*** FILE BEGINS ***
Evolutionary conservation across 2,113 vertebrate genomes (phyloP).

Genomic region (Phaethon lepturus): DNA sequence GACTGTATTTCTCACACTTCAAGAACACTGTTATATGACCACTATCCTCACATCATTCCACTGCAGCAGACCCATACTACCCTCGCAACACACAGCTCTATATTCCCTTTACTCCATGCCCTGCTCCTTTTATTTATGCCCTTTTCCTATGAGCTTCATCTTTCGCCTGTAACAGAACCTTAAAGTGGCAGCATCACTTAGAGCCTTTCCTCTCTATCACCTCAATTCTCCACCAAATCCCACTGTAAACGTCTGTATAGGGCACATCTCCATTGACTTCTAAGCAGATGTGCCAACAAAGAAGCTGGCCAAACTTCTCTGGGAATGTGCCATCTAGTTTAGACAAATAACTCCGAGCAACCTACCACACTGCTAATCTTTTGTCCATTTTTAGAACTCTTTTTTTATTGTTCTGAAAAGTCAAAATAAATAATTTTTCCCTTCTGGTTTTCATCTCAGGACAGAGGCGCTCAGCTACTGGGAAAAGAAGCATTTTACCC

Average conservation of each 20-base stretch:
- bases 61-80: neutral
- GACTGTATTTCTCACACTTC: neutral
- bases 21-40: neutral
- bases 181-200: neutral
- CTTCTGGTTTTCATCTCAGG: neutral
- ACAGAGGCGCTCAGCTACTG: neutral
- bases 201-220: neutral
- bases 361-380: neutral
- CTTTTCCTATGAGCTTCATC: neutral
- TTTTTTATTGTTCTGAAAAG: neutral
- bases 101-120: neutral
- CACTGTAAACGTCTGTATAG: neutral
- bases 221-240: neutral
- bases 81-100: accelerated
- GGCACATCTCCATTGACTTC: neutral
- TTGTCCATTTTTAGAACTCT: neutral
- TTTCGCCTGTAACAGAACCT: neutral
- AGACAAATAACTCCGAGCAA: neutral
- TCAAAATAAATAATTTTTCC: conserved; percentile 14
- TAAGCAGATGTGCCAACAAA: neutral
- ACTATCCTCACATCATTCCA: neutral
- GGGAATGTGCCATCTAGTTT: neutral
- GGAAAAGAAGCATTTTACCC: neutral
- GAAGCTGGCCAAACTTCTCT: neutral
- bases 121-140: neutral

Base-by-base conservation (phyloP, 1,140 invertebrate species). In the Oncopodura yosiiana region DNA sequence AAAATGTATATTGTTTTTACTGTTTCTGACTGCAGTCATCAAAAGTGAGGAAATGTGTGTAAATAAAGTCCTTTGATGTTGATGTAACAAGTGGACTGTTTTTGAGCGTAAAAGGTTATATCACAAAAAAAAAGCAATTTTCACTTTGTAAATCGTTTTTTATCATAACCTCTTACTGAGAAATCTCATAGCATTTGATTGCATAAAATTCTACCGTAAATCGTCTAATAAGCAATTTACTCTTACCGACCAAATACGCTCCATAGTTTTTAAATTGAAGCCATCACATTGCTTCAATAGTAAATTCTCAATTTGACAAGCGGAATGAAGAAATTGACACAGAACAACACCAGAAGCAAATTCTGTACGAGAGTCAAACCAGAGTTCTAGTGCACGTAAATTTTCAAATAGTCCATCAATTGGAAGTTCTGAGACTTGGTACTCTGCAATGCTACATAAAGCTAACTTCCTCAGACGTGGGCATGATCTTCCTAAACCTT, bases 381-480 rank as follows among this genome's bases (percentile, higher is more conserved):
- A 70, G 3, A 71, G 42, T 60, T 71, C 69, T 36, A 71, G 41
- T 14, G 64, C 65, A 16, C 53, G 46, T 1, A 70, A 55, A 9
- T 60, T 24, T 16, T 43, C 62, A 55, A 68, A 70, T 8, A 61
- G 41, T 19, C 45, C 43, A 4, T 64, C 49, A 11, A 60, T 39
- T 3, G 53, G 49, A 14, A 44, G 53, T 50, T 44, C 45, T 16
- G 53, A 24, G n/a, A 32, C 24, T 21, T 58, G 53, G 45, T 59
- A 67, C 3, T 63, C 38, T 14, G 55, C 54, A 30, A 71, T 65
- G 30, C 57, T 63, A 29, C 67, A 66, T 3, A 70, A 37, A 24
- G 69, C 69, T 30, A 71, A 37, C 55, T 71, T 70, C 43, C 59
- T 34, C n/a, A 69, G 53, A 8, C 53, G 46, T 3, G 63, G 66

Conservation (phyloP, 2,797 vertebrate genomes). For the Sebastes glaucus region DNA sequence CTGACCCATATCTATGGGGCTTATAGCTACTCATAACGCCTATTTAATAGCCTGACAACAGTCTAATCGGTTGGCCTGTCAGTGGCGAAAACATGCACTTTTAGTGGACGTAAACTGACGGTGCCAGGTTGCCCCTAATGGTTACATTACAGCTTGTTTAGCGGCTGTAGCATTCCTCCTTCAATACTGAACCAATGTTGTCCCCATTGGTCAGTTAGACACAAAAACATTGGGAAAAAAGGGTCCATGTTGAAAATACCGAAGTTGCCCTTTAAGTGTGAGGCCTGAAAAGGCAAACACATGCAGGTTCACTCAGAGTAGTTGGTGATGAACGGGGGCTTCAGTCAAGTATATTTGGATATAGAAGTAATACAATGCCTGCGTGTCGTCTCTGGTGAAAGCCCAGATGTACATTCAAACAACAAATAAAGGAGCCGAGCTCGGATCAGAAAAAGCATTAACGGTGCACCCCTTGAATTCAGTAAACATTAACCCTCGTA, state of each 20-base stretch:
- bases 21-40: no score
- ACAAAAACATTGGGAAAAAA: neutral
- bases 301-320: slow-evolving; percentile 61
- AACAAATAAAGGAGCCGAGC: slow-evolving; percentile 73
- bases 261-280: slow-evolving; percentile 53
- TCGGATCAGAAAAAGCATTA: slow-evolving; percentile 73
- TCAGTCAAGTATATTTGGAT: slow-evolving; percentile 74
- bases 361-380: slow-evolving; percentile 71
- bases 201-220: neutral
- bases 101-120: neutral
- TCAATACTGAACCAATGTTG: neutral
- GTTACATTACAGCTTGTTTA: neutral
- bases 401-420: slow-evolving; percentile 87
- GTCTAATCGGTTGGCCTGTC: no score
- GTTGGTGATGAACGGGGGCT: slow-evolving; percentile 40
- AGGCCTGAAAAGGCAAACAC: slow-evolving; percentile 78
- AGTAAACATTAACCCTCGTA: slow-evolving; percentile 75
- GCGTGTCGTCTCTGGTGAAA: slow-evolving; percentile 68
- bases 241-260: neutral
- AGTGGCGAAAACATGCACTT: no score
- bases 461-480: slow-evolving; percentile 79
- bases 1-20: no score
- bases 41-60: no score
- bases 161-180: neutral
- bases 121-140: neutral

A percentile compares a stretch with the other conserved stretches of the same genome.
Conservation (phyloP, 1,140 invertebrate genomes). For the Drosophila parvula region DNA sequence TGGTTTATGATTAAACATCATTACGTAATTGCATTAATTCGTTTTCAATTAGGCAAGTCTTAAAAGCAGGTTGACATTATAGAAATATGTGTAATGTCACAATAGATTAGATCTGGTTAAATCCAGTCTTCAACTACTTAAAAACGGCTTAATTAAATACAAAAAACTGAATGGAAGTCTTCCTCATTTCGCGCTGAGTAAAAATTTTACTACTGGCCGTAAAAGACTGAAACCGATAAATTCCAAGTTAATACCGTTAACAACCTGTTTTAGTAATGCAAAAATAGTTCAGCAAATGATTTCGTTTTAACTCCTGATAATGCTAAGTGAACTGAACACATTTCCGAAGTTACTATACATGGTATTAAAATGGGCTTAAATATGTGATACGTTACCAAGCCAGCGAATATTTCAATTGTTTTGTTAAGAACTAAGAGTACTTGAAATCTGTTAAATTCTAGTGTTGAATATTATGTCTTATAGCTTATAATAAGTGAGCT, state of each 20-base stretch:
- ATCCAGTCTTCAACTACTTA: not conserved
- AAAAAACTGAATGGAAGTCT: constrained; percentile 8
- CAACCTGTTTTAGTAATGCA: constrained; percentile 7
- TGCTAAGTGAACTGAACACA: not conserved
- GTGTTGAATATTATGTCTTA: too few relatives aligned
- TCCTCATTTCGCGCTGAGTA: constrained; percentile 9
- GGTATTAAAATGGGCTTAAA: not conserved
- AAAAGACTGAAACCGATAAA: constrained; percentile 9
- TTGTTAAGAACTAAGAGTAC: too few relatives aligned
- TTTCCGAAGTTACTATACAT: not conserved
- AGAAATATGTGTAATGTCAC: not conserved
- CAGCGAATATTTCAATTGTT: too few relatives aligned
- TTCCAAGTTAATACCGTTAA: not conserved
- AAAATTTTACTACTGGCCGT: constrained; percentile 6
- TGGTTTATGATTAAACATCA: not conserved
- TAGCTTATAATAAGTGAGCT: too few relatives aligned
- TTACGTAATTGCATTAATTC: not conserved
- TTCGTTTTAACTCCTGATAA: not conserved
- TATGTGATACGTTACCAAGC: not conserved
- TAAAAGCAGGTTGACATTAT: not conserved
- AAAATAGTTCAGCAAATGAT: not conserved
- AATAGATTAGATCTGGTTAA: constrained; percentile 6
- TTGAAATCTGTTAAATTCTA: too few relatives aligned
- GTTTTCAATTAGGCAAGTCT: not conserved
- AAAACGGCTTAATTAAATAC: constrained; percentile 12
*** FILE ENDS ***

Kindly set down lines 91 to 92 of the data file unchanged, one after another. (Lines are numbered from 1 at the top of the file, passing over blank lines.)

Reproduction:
- GTTTTCAATTAGGCAAGTCT: not conserved
- AAAACGGCTTAATTAAATAC: constrained; percentile 12